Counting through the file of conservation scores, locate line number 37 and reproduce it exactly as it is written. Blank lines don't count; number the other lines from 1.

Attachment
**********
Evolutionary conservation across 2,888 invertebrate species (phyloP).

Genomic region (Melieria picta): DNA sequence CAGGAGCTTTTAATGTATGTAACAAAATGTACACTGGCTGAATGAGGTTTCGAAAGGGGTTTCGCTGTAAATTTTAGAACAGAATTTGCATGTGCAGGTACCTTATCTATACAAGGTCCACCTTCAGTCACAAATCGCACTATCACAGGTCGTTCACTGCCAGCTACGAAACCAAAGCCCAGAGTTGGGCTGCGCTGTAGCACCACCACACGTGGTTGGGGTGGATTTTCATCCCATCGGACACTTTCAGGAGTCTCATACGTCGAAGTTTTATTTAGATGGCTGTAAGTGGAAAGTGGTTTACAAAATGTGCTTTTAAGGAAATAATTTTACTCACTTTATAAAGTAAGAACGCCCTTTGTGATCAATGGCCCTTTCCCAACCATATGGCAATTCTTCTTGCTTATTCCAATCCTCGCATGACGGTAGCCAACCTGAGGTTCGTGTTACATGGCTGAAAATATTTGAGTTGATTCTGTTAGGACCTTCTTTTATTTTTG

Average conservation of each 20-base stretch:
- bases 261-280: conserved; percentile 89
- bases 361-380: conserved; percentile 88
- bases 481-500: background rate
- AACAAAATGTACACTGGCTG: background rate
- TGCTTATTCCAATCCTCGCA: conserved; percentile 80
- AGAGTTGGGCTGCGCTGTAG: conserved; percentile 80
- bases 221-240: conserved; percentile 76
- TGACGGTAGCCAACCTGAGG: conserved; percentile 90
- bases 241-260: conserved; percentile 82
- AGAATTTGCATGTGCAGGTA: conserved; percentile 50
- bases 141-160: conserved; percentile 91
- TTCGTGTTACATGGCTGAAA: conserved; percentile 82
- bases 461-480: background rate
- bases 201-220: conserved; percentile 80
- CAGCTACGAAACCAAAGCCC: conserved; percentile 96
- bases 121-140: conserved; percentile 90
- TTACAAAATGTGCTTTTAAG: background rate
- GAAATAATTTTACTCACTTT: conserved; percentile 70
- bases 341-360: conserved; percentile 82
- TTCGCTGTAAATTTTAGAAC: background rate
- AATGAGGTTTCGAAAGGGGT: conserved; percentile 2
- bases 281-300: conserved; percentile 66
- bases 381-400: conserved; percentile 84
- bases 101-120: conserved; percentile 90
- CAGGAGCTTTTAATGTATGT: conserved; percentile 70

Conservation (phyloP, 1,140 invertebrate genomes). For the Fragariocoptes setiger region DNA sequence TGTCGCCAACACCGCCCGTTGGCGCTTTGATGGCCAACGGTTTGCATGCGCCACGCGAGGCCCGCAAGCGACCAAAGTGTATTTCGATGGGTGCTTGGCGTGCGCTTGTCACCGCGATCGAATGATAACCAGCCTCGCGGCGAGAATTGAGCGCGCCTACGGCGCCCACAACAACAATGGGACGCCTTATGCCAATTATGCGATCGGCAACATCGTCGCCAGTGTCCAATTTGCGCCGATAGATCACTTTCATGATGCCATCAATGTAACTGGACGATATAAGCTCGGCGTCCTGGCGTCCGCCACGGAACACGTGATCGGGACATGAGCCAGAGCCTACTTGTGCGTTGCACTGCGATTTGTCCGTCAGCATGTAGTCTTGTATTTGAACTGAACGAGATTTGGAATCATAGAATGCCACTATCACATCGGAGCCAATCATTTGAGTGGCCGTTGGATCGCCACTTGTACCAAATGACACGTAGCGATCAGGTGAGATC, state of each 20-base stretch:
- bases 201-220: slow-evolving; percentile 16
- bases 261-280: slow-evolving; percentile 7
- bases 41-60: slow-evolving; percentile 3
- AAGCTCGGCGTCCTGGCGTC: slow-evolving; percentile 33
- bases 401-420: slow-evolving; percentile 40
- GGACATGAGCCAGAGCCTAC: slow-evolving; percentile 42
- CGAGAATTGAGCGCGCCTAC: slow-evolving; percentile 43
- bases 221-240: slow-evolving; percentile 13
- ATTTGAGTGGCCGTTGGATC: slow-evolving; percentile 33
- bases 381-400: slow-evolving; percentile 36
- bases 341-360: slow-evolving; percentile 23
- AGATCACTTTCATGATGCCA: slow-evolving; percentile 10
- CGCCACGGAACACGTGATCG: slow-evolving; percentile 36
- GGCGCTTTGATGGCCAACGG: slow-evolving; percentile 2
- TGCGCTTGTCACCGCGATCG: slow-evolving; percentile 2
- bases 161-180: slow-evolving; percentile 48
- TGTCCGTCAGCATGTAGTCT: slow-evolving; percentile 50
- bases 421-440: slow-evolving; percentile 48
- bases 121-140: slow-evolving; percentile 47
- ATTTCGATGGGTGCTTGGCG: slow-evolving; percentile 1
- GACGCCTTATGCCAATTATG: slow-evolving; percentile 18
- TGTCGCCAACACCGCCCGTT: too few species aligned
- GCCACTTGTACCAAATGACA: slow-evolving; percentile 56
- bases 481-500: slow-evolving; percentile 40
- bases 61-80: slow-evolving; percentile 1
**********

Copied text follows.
- bases 221-240: slow-evolving; percentile 13